Pope Francis on Sunday condemned the use of chemical weapons in Syria after a suspected attack in an opposition holdout in Eastern Ghouta killed dozens of people.
"Terrible news comes to us from Syria with dozens of victims, many of them women and children ... so many people are struck by the effects of the chemical substances in the bombs," the pope told thousands of people gathered in St Peter's Square.
"There is not a good war and a bad one, and nothing, nothing can justify the use of such devices of extermination against defenceless people and populations," he added.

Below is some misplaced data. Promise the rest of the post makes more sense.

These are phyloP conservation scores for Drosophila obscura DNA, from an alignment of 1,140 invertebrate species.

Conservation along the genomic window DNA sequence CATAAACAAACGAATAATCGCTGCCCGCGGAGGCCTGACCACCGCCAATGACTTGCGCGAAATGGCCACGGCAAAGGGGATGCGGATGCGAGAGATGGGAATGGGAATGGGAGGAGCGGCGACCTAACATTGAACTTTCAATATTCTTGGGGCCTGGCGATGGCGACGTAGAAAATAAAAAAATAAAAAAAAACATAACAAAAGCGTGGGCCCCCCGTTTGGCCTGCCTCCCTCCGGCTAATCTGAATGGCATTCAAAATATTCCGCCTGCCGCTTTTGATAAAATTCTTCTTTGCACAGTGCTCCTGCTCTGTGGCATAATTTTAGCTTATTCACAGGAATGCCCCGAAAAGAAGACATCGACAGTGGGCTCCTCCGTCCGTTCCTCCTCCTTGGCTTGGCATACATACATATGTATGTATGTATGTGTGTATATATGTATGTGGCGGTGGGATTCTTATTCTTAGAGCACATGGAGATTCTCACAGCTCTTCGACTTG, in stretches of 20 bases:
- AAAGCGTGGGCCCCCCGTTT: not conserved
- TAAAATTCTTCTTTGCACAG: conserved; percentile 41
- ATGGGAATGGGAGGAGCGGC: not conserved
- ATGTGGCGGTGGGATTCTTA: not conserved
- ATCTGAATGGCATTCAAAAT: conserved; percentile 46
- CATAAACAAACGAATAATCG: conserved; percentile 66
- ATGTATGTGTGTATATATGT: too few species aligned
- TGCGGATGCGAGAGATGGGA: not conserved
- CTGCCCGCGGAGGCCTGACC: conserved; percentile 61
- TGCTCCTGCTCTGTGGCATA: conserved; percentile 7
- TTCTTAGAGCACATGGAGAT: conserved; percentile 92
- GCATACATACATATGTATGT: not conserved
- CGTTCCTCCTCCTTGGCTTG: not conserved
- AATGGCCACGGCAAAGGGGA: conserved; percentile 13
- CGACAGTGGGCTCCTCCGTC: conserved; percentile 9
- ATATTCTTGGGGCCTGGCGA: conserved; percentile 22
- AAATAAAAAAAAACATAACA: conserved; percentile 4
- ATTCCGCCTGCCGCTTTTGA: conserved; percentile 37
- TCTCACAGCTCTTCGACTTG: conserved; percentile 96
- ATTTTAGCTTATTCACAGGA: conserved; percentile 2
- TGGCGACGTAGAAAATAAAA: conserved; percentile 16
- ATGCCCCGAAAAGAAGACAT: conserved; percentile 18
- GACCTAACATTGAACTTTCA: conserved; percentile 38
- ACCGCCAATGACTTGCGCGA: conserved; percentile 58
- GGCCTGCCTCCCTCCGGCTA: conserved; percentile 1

Renewed air strikes have hit Douma, the last rebel-held town near Damascus, where first responders accused forces loyal to President Bashar al-Assad of using "poisonous chlorine gas" in attacks on Saturday.
"Pray for political and military leaders to choose the other path, that of negotiation, the only one that can bring peace that is not that of death and destruction," the pope said.
Syrian state media, quoting an official source, has said reports of chemical weapons use were rebel "fabrications".
Russia, one of the Syrian regime's main allies, has also dismissed the allegations.